MADISON, Wis. (CN) — Republican leaders in the Wisconsin Legislature announced Friday they will convene for a special session asked for by the Democratic governor to address rafts of police reform bills in light of the shooting of a Black man by a white police officer in Kenosha that has led to days of unrest nationwide.
Governor Tony Evers called for the special session Monday as the Badger State reeled after Jacob Blake, 29, was shot in the back seven times by officer Rusten Sheskey. Blake was trying to enter his car as Kenosha police were responding to a reported domestic incident.
In the aftermath of the Sunday shooting, Kenosha became embroiled in days of chaotic protests featuring dozens of burning cars and businesses, protesters wielding rocks and water bottles clashing with riot police who deployed tear gas and rubber bullets, and a state of emergency with hundreds of mobilized Wisconsin National Guard and federal troops.
The turbulence reached a fever pitch Tuesday night with a shooting that left two dead and another person injured. Authorities say the gunman was Kyle Rittenhouse, a 17-year-old counter-protester and self-styled militiaman who came to Kenosha from his home in Antioch, Illinois, to protect businesses and assist police in quelling the protests.
Rittenhouse has been charged with reckless and intentional homicide in Kenosha, for which he will be treated as an adult per Wisconsin law. He has a hearing in the 19th Judicial Circuit Court in Lake County, Illinois on Sept. 25 regarding his potential extradition to Wisconsin. If convicted, he faces life in prison.
Responses from Wisconsin Republicans to the idea of a special session this week have ranged from lukewarm to silent, but Friday’s announcement indicates the issue has officially been forced by the tragedies in Kenosha.
State Senate Majority Leader Scott Fitzgerald, R-Juneau, who is running for Congress in November, issued a statement Friday ahead of the special session convening on Aug. 31 “in light of the events that have transpired this week in Kenosha.”
Monday’s will be a skeletal session, meaning a limited number of legislators will convene in Madison to read from a script and gavel in the session, according to a spokesman from Fitzgerald’s office. There will be no bills taken up or debates Monday, and the timeline for the extent of the session remains unclear. According to Fitzgerald, “there will be dozens of proposals that the Legislature will work through in the coming months.”
Fitzgerald said he would like to see legislation that enhances penalties for violence against police, firefighters and EMTs, as “the riots in Kenosha and Madison this week further demonstrated that first responders are performing their public service duties at great risk to their personal safety.”
“We look forward to a productive dialogue on how to improve law enforcement standards while at the same time ensuring police officers have the resources they need to keep our communities safe,” the senator said.
Evers introduced nine bills when he called for the session on Monday, including those that would ban no-knock warrants and chokeholds, require officers to undergo eight hours of de-escalation and use-of-force training annually, and make law enforcement agencies maintain employee files for each officer and disclose those files when an officer seeks a job with a new agency.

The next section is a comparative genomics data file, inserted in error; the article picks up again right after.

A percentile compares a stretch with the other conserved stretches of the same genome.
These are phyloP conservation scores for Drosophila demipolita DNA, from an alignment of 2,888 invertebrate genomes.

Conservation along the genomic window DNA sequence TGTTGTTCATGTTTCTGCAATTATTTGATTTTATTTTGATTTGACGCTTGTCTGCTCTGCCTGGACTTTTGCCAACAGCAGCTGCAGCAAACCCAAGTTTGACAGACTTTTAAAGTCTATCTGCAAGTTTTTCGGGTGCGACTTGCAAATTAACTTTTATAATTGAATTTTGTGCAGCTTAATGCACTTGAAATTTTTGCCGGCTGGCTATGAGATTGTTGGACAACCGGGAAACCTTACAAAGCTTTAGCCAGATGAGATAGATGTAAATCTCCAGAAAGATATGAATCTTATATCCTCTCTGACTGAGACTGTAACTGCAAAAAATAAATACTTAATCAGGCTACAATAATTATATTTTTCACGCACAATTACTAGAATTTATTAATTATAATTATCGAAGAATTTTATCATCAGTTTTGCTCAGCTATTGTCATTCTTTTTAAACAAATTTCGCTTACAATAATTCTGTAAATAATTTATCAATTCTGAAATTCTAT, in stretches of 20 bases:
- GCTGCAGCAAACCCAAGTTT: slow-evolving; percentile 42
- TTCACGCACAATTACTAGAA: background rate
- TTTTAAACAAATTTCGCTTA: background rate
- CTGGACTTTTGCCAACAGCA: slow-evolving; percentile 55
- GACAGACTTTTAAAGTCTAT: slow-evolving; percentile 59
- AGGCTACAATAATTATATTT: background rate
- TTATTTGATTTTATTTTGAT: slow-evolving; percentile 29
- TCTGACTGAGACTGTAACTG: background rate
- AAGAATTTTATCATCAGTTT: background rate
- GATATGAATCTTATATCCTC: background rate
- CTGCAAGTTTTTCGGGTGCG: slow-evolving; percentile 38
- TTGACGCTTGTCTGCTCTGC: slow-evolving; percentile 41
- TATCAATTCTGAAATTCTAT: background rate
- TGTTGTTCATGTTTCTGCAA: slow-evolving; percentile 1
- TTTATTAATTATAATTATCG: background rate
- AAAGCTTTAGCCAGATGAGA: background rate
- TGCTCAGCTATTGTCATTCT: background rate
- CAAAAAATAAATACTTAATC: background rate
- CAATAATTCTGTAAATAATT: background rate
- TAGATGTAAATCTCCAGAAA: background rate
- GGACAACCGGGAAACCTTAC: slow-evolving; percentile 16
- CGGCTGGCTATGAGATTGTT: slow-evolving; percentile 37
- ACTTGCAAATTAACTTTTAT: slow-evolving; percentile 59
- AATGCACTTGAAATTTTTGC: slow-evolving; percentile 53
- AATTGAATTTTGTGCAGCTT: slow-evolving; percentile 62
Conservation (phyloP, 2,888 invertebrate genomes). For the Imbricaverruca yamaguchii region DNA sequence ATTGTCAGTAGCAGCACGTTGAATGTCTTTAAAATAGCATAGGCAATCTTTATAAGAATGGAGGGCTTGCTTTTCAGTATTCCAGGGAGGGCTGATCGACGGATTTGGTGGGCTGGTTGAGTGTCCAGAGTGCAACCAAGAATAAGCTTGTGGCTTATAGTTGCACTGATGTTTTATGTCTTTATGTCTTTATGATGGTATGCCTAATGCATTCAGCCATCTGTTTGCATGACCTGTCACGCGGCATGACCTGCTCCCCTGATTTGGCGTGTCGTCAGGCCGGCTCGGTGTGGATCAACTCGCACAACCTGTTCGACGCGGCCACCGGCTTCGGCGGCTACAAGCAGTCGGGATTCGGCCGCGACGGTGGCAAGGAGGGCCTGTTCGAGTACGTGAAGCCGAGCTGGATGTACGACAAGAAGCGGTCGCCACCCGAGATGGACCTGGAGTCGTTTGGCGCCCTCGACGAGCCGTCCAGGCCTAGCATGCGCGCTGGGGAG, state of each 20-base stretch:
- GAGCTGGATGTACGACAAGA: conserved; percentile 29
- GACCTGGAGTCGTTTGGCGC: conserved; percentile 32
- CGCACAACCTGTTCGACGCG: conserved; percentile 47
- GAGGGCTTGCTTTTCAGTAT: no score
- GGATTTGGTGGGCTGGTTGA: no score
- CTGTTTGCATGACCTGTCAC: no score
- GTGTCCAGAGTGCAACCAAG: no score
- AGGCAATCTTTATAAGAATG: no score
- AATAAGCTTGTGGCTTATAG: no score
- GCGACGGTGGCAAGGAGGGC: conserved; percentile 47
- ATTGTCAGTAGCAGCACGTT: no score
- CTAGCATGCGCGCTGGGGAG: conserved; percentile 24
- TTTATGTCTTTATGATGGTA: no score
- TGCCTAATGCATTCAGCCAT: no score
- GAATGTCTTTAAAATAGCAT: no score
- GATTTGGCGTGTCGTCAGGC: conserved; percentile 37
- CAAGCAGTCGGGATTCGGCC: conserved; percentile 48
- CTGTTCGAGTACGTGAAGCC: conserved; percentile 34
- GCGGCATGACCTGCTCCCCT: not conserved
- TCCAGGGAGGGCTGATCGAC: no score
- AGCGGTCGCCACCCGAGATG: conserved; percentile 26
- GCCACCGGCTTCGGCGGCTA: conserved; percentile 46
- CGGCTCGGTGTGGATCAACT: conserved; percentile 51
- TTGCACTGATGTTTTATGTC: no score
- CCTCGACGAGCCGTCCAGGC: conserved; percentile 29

GOP lawmakers in the Badger State have been working on legislation of their own to improve police transparency and accountability.
State Senator Van Wanggaard, R-Racine, rolled out a series of legislative proposals called the Public Safety PACT on Wednesday.
The eight bills in the PACT have been developed over months and, in some cases, years, with bipartisan support according to a statement announcing the legislative package.
Highlights of the bills include the creation of a new investigatory review board to identify root causes of use-of-force incidents in order to learn from and prevent them in the future and reforms to Milwaukee and Madison’s police and fire oversight boards, as well as modifications of several of Evers’ bills.
Wanggaard, a 30-year veteran of the Racine Police Department before becoming a state senator, also included in his PACT what he termed “a maintenance of effort requirement for police funding.” That proposal would reduce a municipality’s aid payments from the state if they make cuts to police funding.
The notion drew immediate rebukes from Wisconsin liberals, including Milwaukee Alderman Khalif Rainey. Rainey did not mince words in roasting what he called “a crappy and harmful idea,” in a prepared statement released Thursday.
“So in the midst of widescale local, state, national and global public conversations about transforming how cities and communities provide police services, and with demands for action against police brutality and for better police accountability and transparency, Senator Wanggaard wants to trample local control and smack any Wisconsin municipality that decides on its own to reduce police funding!” Rainey said.
Wanggaard seemed to concede in his rollout Wednesday that the road to police reform could be a rocky one, although he hopes to pass the PACT bills early in the 2021 legislative session.
“I am hopeful this package will continue to have bipartisan support and be signed into law by the governor. But that’s not guaranteed,” he said. “I recognize that I, and supporters of the bills, need to do the legwork in the coming weeks and months to earn our votes. That’s how legislating and leadership works.”